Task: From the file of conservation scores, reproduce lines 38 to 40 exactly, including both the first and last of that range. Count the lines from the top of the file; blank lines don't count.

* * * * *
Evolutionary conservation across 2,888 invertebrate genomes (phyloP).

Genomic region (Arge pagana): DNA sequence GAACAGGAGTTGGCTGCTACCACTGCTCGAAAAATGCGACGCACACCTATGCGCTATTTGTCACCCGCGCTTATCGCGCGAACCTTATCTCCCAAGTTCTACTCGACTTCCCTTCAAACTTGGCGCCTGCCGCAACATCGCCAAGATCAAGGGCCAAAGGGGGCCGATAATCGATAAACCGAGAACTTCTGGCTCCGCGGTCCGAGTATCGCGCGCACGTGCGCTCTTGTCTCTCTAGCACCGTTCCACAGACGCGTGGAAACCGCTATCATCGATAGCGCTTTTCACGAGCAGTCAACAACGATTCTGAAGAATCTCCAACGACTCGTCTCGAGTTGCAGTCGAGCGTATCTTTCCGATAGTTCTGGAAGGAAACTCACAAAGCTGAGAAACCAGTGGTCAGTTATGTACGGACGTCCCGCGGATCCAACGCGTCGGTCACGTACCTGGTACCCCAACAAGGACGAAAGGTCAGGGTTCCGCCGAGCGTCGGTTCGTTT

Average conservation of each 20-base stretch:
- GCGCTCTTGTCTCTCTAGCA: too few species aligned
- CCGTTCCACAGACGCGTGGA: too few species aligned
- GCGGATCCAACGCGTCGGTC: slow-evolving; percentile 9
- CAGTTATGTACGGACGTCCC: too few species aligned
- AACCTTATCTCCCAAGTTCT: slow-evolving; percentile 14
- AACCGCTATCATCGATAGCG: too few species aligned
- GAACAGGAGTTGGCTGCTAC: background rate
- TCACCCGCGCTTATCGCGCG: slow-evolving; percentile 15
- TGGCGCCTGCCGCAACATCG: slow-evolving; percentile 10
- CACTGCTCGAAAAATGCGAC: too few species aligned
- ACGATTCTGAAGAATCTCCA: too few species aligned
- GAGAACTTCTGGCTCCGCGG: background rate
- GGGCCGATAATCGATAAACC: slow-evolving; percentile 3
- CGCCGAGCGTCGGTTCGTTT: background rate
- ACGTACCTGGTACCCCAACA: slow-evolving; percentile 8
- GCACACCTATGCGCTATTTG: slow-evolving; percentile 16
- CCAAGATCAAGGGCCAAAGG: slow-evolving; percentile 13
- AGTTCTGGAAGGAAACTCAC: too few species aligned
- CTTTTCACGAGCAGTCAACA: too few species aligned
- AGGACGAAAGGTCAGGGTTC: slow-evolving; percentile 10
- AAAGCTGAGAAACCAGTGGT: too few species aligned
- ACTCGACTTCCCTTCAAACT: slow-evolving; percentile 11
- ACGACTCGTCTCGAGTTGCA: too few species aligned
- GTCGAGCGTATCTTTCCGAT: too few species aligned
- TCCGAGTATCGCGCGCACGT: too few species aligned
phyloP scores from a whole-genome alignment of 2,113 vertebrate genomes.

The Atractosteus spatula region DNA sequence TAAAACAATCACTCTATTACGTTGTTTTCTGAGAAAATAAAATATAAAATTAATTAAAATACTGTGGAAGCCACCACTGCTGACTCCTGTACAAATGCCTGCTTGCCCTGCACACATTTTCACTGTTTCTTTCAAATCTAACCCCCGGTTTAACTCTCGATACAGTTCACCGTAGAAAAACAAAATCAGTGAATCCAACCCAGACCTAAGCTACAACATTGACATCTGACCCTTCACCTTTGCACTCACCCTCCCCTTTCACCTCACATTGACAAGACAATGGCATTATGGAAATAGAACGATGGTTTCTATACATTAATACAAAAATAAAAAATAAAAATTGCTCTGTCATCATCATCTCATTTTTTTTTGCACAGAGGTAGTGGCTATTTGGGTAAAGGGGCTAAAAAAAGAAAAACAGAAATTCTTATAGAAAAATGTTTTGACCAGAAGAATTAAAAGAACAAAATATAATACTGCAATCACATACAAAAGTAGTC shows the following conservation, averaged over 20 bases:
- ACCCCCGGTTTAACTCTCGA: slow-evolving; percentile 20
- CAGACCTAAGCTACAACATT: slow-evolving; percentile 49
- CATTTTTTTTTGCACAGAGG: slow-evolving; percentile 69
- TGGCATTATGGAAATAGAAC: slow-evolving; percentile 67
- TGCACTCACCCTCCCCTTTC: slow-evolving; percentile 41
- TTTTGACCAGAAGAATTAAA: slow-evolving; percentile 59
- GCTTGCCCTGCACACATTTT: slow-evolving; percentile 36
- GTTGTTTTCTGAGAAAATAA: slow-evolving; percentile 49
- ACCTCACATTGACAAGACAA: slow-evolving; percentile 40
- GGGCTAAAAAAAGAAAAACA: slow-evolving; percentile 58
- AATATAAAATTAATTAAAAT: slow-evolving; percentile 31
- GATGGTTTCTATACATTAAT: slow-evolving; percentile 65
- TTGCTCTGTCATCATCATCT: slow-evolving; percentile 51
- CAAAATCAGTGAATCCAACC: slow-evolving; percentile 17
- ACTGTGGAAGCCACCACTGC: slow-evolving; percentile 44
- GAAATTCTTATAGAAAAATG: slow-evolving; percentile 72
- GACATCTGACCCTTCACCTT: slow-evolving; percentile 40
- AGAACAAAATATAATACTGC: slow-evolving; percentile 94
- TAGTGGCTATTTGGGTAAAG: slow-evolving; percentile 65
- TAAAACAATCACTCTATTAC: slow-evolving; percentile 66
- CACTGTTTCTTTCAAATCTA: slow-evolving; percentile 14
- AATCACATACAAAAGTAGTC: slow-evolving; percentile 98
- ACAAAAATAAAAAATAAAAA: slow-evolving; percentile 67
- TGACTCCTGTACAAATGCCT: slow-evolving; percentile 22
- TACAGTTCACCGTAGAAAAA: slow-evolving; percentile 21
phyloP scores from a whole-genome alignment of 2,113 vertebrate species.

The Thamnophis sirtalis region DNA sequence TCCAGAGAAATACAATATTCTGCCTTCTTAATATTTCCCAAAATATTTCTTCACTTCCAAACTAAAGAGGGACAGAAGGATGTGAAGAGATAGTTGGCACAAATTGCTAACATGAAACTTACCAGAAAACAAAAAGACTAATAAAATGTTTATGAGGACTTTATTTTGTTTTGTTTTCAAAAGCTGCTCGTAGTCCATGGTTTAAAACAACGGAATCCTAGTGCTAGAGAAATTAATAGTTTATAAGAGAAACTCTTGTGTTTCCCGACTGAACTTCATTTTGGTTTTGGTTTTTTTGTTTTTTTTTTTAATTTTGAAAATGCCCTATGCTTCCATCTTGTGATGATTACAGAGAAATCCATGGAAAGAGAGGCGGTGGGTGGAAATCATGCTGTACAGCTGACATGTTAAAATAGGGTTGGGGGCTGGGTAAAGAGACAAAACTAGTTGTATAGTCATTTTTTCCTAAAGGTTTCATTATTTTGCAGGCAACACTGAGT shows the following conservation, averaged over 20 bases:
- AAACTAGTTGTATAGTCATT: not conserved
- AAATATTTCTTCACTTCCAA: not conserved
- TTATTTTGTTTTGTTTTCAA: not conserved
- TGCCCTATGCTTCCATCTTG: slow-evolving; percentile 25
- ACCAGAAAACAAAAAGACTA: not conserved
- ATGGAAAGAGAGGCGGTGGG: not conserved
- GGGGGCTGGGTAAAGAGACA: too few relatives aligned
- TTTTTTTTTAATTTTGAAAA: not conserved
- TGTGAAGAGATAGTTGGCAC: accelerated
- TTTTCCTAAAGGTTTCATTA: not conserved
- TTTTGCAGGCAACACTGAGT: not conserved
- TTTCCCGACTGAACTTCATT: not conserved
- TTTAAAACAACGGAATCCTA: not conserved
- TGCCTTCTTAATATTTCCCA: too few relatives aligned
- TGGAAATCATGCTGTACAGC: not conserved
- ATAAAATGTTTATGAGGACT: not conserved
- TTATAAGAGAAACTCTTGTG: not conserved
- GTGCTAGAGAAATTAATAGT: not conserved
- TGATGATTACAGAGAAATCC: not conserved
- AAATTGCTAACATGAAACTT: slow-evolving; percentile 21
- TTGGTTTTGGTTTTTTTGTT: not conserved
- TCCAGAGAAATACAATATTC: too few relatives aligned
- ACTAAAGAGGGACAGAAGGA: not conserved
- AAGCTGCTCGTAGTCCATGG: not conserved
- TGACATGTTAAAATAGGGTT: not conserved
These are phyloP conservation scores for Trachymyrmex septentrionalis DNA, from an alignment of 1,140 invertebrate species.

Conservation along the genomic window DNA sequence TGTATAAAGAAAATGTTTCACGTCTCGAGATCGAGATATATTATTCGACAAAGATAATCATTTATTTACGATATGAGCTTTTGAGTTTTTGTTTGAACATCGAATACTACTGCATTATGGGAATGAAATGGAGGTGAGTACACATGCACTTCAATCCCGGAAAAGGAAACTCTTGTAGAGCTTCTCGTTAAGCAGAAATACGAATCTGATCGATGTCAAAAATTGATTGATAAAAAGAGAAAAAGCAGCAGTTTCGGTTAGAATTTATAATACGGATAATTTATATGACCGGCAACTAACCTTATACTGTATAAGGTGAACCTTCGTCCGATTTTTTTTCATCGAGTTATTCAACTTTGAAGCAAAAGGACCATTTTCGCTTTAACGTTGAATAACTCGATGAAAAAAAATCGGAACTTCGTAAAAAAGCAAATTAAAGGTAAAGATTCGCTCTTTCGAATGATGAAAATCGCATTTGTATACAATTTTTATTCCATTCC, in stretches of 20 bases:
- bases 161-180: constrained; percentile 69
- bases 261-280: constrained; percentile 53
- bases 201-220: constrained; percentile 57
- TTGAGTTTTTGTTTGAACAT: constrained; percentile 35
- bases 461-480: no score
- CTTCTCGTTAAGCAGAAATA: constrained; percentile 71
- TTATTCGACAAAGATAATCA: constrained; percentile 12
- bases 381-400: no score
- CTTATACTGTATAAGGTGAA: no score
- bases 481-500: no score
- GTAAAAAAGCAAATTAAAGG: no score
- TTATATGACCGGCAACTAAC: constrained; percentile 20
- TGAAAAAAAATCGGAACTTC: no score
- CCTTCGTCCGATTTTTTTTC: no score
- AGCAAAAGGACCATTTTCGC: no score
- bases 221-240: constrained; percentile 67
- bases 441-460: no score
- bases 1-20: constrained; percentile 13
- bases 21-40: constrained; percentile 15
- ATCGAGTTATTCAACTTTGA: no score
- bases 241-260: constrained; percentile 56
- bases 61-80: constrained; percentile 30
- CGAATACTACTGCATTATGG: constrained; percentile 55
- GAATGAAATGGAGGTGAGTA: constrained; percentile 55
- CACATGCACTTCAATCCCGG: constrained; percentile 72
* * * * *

- GTTGTTTTCTGAGAAAATAA: slow-evolving; percentile 49
- ACCTCACATTGACAAGACAA: slow-evolving; percentile 40
- GGGCTAAAAAAAGAAAAACA: slow-evolving; percentile 58